The House of Tatterdemalion

Unfashionable, unskilled, inexpensive--but still sewing.

Wednesday, May 03, 2006

Jack the price up, so it's cheaper! (A minor rant)

Okay, so this morning I was browsing around a bit, and discovered, as I have many times before, people raving about Loes Hinse patterns. In particular, the "love the styles and the lines!". This boggles my mind, to begin with. To my eye, there is little that counts as either style or lines, but rather a lack of both. Simple basics to fall back upon, yes, but nothing that I would call distinctive. Kind of the clothes equivalent of elevator music, or something, soft, muted and a bit bland. But, okay. I am all for everyone choosing what ever strikes their fancy, and I'm not trying to say they shouldn't like it. They're not my thing, but that's not my rant at all. Here's the rubbing point.

For a pattern for a pair of pants with an elastic waistband, and I think all of two, perhaps three, pattern pieces, guess what the price is? $16. Mind-blowing.

Then we go over to Hot Patterns, who everyone says are "expensive patterns" or "not exactly cheap". Here we have a much more complicated pair of pants, complete with many pockets, a separate waist band and a back yoke. Price for the pattern? $15.50.

I pointed this juxtaposition out to my near-by brother. He suggested that I start my own pattern company, and make really simple patterns, so I can charge more. Quite honestly, I can't see what makes a two piece pattern cost $16, except, I suppose, for the fact that she seems to put a good deal more work into her cover photos. So maybe it's $5 for each pattern piece, plus $5 for the cover photo, plus an extra dollar for good luck?

To be fair, most people would universally say that all independents are "expensive". I think what this really means is that "they don't go on sale". Vogue pants? Well, they sell at retail for $25, but Vogue kindly let's you have them for 40% off--$15. Meanwhile, the general public won't buy them unless they're on a $3.99 sale at Jo-Ann's. McCall's pants are supposed to sell for $16.25, but they put them on sale for 40% off, which is $9.75---and sane people won't buy them till they go on sale at Jo-Ann's for either $1.99 or $0.99 each. Butterick has a similar deal.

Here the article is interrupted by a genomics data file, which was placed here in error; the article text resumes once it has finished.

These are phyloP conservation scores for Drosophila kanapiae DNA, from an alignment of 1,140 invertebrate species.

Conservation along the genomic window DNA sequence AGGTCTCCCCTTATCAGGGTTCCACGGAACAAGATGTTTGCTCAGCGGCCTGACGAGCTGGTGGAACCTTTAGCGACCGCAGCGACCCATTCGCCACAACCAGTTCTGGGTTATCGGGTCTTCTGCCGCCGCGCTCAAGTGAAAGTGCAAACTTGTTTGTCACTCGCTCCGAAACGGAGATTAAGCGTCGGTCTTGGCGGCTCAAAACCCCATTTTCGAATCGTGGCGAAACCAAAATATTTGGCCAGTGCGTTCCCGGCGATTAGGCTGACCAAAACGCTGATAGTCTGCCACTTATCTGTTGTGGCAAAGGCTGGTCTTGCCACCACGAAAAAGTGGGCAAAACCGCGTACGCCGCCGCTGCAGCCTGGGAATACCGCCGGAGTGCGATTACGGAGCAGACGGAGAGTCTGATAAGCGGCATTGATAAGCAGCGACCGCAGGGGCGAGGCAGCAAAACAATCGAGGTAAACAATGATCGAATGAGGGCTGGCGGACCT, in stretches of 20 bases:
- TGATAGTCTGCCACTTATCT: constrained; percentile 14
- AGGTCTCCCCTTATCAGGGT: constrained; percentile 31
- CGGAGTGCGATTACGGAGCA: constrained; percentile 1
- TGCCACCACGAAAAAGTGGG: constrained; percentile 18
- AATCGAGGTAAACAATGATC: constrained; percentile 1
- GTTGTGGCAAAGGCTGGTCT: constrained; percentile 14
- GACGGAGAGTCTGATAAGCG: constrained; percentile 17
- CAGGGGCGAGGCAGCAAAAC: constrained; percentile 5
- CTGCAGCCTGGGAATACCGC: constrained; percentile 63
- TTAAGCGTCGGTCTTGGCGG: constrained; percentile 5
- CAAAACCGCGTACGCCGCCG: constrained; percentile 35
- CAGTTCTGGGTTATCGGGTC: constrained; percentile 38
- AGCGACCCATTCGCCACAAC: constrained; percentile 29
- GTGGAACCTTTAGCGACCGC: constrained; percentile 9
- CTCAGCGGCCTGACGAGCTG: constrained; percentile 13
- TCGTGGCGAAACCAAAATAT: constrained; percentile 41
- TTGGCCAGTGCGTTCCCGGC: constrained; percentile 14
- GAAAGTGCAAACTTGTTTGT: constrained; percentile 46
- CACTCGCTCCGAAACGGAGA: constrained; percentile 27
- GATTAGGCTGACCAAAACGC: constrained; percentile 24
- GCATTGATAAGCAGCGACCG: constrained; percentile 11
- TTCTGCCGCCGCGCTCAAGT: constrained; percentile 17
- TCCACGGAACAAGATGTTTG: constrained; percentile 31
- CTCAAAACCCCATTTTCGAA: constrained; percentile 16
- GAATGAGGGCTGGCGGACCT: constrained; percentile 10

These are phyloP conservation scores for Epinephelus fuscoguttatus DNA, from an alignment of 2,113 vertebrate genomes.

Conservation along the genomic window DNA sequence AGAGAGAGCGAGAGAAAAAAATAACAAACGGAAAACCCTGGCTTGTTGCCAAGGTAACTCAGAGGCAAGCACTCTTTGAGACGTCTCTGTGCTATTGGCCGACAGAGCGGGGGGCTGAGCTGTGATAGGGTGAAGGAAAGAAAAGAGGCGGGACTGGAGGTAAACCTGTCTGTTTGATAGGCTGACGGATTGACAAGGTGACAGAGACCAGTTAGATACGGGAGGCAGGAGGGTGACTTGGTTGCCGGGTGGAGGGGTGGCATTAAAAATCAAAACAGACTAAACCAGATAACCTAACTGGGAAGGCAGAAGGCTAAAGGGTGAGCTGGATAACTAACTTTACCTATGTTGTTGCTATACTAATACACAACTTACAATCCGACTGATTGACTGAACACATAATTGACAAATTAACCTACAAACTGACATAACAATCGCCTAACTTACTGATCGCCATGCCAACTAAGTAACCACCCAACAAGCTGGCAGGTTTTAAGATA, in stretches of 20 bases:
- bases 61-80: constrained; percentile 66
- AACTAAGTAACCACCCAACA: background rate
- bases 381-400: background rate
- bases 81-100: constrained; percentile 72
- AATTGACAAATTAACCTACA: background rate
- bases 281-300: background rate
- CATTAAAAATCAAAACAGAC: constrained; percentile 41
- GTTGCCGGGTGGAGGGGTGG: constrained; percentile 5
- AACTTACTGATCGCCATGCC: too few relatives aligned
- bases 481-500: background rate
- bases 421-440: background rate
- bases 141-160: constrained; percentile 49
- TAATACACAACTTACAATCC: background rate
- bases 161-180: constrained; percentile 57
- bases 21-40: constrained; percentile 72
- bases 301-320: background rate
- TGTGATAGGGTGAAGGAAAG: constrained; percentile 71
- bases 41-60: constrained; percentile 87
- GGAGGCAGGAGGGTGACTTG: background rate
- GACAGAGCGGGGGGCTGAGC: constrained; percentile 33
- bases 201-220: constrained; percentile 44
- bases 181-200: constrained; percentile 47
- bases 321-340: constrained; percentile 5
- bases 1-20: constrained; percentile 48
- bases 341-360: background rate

Anyone with half a business brain can see that the major companies will always be able to produce things at less cost than the smaller companies. The funny thing is that usually people complain about the independents being "expensive", and don't stop to think for a moment that the major corporations are majorly, majorly ripping you off. The very fact that Vogue would dare to even pretend to charge you $25 for a single pants pattern is infuriating. The fact that they think we're all stupid enough to feel honored when they pretend to give you a 40% off discount is disgusting; that even with a 40% of discount they're still charging $15 is indecent. It's a package of mass produced tissue paper. And, even yet with all of their major company advantages, they still won't price lower than the independents, who have greater cost!

Next time I hear about how nice the companies are being for ever putting their patterns on sale, I will gag. And if I ever manage to sell two pattern pieces for $16, I will probably also gag, which just goes to show I'm not a very good entrepreneur.


Blogger Neefer said...

It isn't the pattern companies that put patterns on sale at Joann's and Hancock's. Joann's and Hancock's use the pattern sales as loss leaders to bring in shoppers to buy other stuff.

12:44 PM  
Blogger Tatterdemalion said...

Good point.

My logic ain't always so great when I'm ranting, is it?

Although, in the end, it only makes it that much more disgusting. How is the pattern companies constant 40% off count as being 40% off? It's certainly not a sale. I've never bought a pattern direct from one of the major pattern companies, and I don't intend to, at those prices!

2:33 PM  
Blogger Tatterdemalion said...


As a hypothetical question, how can putting pattern on sale be an effect loss leader for JoAnns (I don't have a Hancocks anywhere near me, so I can't speak for them), when they don't sell the appropriate fabric to sew up most of the patterns? I mean, I just don't think a Vogue Designer evening gown is going to look that great made in children's print polar fleece.

But maybe that's just me, and most pleople do make evening gowns out of polar fleece?

I suppose it would keep you warmer, and you might need that, what with all the exposed skin.

3:18 PM  

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